“The Engineer and the Executioner”

My look at the stories in Brian Stableford’s Sexual Chemistry collection continues.

Review: “The Engineer and the Executioner”, Brian Stableford, 1975, 1991.

Cover by Bruce Hogarth

While this is the oldest story in the collection, it is the most extravagant in its speculation and simplest in plot. The Brian Stableford Website says that Stableford rewrote it slightly for this collection but that the changes were minor and done to make the science correct.

The plot is simple. 

A robot, the Executioner, shows up at the asteroid Lamarck. It’s been hollowed out and used as a vast experimenal lab by the Engineer, Gabriel Samarra. While the other stories in this collection feature genetic engineering on earthly biology, the Engineer has created artificial life with various modifications including a double set of chromosomes each carrying a complete genome. The modifications facilitate constant mutation and give the organisms the ability to incorporate the forms of other organisms.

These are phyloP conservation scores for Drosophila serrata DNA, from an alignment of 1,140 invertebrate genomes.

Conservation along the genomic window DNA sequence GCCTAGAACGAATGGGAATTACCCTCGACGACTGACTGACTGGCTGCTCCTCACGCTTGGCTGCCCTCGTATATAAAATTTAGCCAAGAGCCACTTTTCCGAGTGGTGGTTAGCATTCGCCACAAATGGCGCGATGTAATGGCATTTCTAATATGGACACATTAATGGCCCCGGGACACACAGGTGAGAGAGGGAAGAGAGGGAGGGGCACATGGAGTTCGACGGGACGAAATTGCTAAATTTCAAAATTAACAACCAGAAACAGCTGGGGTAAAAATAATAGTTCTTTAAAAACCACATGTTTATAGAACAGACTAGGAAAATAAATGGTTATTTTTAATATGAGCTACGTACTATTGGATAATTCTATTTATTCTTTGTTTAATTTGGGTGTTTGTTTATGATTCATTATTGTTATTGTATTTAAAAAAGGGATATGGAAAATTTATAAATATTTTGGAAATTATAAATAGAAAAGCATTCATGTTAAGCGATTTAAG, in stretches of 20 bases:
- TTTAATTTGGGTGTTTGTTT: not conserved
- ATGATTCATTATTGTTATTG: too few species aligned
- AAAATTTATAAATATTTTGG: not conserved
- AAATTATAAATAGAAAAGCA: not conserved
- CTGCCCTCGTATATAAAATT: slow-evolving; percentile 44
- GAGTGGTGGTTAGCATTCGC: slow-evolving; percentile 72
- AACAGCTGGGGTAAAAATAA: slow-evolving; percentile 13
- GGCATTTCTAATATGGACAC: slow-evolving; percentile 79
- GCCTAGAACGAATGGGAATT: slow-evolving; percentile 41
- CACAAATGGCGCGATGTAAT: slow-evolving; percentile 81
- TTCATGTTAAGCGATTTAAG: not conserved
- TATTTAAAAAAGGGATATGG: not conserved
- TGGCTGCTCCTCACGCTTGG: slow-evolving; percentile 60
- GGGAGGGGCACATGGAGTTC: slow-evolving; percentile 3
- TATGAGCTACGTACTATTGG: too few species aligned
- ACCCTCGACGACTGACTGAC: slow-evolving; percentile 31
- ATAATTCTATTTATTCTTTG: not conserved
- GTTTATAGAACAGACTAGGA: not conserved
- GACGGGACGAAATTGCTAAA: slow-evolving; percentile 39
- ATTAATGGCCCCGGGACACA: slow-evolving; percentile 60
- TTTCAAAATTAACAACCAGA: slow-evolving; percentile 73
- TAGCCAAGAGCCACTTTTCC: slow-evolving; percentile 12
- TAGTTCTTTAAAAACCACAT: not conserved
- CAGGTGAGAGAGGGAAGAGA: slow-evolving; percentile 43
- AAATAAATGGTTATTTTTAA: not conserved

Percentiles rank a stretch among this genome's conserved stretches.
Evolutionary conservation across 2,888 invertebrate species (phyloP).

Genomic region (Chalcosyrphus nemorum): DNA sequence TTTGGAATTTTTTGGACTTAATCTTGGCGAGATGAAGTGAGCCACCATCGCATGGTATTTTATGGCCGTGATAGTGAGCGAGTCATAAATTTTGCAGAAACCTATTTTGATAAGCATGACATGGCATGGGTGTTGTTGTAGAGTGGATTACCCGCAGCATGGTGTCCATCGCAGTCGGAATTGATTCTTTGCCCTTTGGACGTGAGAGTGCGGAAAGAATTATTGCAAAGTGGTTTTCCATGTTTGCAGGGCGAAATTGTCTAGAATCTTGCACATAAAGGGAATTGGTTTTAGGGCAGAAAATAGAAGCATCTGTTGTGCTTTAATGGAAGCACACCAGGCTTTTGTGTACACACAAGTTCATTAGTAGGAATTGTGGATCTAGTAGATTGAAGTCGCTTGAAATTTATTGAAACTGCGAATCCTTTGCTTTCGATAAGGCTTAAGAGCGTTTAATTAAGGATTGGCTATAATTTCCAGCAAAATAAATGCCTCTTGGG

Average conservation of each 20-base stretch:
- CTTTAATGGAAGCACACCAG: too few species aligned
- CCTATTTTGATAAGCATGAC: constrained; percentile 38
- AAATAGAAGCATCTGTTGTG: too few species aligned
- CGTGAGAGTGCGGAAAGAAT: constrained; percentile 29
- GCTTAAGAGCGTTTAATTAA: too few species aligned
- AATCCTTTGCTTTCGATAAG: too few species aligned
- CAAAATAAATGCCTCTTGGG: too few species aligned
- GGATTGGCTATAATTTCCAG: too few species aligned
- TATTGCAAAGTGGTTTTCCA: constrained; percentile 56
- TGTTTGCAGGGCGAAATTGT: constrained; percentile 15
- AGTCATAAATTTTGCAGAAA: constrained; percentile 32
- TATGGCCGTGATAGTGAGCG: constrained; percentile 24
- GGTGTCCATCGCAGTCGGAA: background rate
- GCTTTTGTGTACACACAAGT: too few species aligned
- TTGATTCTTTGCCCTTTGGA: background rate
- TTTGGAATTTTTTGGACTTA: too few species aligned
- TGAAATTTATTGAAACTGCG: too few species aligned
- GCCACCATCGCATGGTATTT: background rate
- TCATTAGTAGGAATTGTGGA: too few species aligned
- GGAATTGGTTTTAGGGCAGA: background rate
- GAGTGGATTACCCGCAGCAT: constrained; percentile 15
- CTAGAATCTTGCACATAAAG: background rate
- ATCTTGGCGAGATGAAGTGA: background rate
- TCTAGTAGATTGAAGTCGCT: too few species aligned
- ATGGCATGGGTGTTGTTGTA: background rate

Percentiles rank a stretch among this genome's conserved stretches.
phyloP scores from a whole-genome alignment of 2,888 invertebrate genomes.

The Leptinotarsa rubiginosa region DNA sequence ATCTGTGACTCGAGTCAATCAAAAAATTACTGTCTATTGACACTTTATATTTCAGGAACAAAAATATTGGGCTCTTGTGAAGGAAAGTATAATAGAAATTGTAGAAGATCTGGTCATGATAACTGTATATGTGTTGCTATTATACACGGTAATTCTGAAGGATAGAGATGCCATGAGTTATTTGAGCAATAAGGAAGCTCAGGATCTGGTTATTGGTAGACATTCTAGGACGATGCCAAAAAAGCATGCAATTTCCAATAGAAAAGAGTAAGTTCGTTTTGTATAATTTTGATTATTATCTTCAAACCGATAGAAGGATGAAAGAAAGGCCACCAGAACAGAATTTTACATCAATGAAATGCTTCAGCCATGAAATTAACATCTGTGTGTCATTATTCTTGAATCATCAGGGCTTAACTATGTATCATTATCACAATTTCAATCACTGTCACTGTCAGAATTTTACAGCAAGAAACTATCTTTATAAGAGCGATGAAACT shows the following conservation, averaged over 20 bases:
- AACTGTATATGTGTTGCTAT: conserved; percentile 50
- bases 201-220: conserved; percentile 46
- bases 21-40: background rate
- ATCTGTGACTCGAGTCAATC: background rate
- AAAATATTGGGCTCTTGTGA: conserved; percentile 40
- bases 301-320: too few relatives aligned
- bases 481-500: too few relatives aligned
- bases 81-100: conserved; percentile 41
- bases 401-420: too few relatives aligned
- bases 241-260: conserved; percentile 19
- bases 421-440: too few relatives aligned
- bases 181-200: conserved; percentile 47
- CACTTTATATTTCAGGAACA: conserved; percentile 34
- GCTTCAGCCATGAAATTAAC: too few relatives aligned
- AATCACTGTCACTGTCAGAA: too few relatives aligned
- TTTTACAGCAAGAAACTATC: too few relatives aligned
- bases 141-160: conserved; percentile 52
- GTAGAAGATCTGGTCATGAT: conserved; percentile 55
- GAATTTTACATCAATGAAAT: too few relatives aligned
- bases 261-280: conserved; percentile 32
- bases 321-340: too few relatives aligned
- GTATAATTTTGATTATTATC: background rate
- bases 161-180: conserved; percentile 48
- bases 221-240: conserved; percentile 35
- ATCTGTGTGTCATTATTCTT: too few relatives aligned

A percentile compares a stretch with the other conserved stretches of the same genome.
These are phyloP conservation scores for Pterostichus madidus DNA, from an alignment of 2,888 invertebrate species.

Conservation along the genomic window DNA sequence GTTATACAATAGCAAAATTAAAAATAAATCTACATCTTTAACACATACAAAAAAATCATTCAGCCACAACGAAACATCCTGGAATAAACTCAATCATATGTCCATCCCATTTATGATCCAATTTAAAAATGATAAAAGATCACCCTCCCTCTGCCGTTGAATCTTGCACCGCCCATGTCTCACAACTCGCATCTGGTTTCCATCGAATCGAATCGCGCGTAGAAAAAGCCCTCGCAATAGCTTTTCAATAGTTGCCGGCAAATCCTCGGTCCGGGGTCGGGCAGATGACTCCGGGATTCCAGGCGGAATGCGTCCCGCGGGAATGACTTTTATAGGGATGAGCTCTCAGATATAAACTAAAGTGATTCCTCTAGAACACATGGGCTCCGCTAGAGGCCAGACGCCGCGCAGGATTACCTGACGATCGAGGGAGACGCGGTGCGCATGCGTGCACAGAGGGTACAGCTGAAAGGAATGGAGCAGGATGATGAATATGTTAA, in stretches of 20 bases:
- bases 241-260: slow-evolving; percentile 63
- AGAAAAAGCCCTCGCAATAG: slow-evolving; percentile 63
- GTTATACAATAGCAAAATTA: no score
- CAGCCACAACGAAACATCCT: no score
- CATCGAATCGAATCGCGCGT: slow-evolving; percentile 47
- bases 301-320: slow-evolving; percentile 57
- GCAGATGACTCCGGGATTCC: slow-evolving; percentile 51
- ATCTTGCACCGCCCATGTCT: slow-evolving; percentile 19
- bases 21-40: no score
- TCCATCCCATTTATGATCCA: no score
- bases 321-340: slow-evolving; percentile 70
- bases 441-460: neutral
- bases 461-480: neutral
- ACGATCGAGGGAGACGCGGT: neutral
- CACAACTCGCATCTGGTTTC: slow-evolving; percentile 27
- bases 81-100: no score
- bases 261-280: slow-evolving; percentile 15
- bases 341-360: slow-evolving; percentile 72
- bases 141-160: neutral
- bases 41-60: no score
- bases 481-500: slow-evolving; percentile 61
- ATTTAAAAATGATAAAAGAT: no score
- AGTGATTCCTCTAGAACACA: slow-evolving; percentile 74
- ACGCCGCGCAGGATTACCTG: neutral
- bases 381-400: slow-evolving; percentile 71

The Executioner has shown up to take the Engineer off the asteroid and send it into the sun. The Engineer’s artificial lifeforms are deemed too dangerous to allow their continued existence. The Executioner cites the possibility of it seeding “Arrhenius spores” into space that would find their way to Earth.

The Engineer dismisses this as nonsense and sneers the robot can’t understand life because his kind can’t reproduce or evolve. The men who sent the Executioner are just afraid of what they don’t understand, and the fruit of fear is murder. 

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